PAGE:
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Feeding the Cold and Hungry. Citizens of the County Park. Their Winter of Discontent.

I couldn't feel comfortable where I was at, knowing that frigid conditions existed outside where animals have to scrounge around for food, fight for a morsel, and caught in an endless search for sustenance. Geese are some of these animals who peck at the ground for tiny bits of food. And when the ground is covered with ice and snow, that means slim pickins for them even more.

Yesterday afternoon, my wife and I were driving home from a late lunch when she decided to drop by Shop Rite to get a few things. It was remarkable how well-fed we were and then we head for the supermarket to stock up on more food. I thought about the geese and the ducks at the county park, and how miserable they must be in these arctic conditions. I knew it was too late to drop by the neighborhood deli and ask---as I have done so before---for the bread that they no longer see fit to sell. It was already 430pm and the deli usually gives up the surplus bread in the mornings.

It was getting dark, and the park closes at sundown. I made my way towards the bread section of the supermarket, and a brand that was for $1.19 for a long loaf would cost only 89 cents with a Shop Rite card. Good enough. I took two loaves, paid for them, and sprinted for my car in the lot. Cars already had their headlights on, and I was hoping that the barricade wasn't up yet at the park entrance by the time I got there. I must admit that I gunned the accelerator, and in five minutes I went through the darkened driveway that led to the pond. A few park denizens remained, parked mostly by the public restrooms, all ready to leave right after they attend to their business. Soon, park security would be there to usher us all out for the night.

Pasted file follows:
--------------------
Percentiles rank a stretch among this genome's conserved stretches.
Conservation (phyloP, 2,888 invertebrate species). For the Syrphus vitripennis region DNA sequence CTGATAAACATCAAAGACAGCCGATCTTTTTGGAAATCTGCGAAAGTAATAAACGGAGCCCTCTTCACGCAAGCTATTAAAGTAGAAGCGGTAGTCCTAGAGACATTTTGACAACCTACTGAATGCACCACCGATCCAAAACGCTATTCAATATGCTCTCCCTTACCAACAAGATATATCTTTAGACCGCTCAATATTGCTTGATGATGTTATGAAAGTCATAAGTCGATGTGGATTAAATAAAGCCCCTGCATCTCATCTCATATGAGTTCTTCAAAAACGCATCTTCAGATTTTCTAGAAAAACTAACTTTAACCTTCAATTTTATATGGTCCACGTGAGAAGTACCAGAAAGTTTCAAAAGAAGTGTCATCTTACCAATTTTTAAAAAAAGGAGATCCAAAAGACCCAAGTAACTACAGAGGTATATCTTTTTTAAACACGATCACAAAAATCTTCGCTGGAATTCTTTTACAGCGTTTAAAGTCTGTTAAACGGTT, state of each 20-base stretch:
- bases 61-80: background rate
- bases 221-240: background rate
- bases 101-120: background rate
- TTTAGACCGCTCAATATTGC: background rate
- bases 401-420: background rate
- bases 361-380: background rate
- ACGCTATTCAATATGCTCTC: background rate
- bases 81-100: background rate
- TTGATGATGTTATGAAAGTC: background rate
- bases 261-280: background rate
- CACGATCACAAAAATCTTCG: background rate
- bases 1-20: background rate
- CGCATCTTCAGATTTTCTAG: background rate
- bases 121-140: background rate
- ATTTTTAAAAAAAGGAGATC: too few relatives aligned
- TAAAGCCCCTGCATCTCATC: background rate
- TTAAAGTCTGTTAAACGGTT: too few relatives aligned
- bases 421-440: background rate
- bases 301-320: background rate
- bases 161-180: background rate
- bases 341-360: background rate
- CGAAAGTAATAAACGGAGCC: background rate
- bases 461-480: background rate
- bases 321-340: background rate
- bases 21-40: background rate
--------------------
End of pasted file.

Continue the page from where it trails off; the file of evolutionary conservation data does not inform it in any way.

Winter froze the major part of the pond, but I found the geese and ducks paddling around in an inner water way that was still fluid. These guys knew the deal. They reacted quickly to my presence, recognizing from experience that a human being holding a bag is a feeder. As they scrambled out of the water and up a small rise, I started spreading the bread slices evenly among the population. Some of the smaller guys, or those out of position, shouldn't be left out. I made sure they got some too. In the end, I wished I had three or four loaves. Nevetheless, them geese and ducks had a small and much-needed snack before the even more frigid night fell.

Comments

Vegan Good Life said…
What a touching story. Every ounce of compassion makes a difference in this world. Thank you for sharing it. You are a good soul.

Happy New Year.
Anonymous said…
Your blog keeps getting better and better! Your older articles are not as good as newer ones you have a lot more creativity and originality now keep it up!
Chessbuff said…
VGL, my worry is when I die it will be one less pro-animal person in this world but the suffering will continue. So, I try to make my life count in however way it can.

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